Thoughts: The Big Short: Inside the Doomsday Machine, by Michael Lewis

This is the beginning of a run of non-fiction books, so that means you get to learn exactly how much I don’t know about anything. This is also taking us right to the end of 2015 in my TBR. How exciting!

The Big Short went on the list because we saw the film, and I was pretty impressed. I was impressed with the book as well.

I don’t know how much exactly I can say about it, as I’m about as familiar with the financial crisis as everyone else with a half-arsed understanding of the financial crisis – I didn’t come at this with much theory or whatever under my belt. And I’d be lying if I said that now I could rattle off exactly what many of these things exactly are – but I know enough to know that that’s the point. CDOs and CDSs are designed to be unfathomable. It was very much an obfuscation game, and a very successful one.

Part of the reason The Big Short is such a compelling read (lots of reviewers like to say it’s a thriller, which I disagree with on the basis of having seen and read thrillers before) is that it feels urgent and like a spilled secret. Our chances of ever finding out what officially really happened are vanishingly small, as NDOs and contradictions in official reports have been thrown around since the minute everything happened, so books like this, with eyewitness statements and some anonymous sources, written by someone familiar with not only the industry but its scandals, are maybe our only way in. I described it to friends as being like sitting across from the author in a bar, and he’s telling you the story in a slightly lowered voice, and you’re leaning over the table to hear more. Lewis posits himself as firmly on the side of the lay reader – who is, let’s not forget, the wronged party in all this. All of us lost out here. We were robbed, whether through being taken in by bankers with agendas and taking out faulty loans, or through the taxpayers’ money in various countries that went to bailing out undeserving institutions.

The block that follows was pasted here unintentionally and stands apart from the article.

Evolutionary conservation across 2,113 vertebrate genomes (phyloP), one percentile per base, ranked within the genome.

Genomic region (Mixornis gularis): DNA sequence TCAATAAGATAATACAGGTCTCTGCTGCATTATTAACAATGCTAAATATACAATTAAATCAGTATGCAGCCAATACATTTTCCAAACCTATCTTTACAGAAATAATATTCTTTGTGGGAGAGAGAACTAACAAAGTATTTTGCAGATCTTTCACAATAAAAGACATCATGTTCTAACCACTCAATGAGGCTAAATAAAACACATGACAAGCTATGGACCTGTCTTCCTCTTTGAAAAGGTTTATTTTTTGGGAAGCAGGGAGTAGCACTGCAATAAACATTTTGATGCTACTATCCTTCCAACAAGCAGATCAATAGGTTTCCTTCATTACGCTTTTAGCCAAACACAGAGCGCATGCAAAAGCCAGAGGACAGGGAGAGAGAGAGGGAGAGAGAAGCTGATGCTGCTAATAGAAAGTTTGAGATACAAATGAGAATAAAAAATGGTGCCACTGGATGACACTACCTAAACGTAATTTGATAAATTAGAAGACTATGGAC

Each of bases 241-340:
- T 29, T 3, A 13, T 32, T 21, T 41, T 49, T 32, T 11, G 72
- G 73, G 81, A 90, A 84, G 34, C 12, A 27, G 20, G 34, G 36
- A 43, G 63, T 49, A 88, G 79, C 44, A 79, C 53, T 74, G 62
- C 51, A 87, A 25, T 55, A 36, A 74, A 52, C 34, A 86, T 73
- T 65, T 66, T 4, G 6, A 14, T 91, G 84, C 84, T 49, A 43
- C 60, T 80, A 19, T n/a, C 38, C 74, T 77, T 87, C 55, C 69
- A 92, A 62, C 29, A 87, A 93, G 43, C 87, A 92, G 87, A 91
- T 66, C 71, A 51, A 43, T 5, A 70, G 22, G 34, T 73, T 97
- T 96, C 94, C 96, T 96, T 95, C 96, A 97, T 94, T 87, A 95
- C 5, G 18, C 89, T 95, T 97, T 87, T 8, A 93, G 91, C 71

Lewis’s writing is sometimes almost conversational in tone, but clear. He uses analogies quite sparingly but at just the right places, to remind the reader what certain products are, explain the ramifications of complex-sounding actions and effects, and explain what the euphemistic language of finance means in (not really equivalent) but understandable terms.

I freely admit that his tone and position make the book easy to like. It feels like he’s telling you a secret, but that it’s a secret that needs to be spread. People need to know. You know what I mean?

The story (even as you’re thinking that this is some real doomsday stuff you have to remind yourself that it’s already happened and they were right!) is peopled with a few colourful characters of the anti-social savant/abrasive outsider/scrappy upstart variety (you can see why they saw it would make a good film), which made me wonder if this is part of why no one saw it coming? If you had to be one of these undesirables of the financial world to see it coming, and believe them if you couldn’t be them? I suppose it still comes down to arrogance.

And that’s another component of the readability of the book – it’s inherently satisfying to see rich, arrogant, stupid and arguably criminal people brought low. The numbers of triple B-rated CDSs goes up, the amounts of money dangling over the cliff go up, and even as I’m scandalised by the venality of it all I’m thinking, go higher, push further, go on.

There’s an odd point in the book, when the crash happens and everyone realises what’s happened, and suddenly you, like one of the men interviewed in the book, have to change your view of the rich, arrogant, stupid men, because they aren’t on top anymore; they lost. We must modify our views of them accordingly.

But not too much, because as we’re told, none of the big offenders actually got punished at all. Not even socially. Certainly not financially.

Is it even over?

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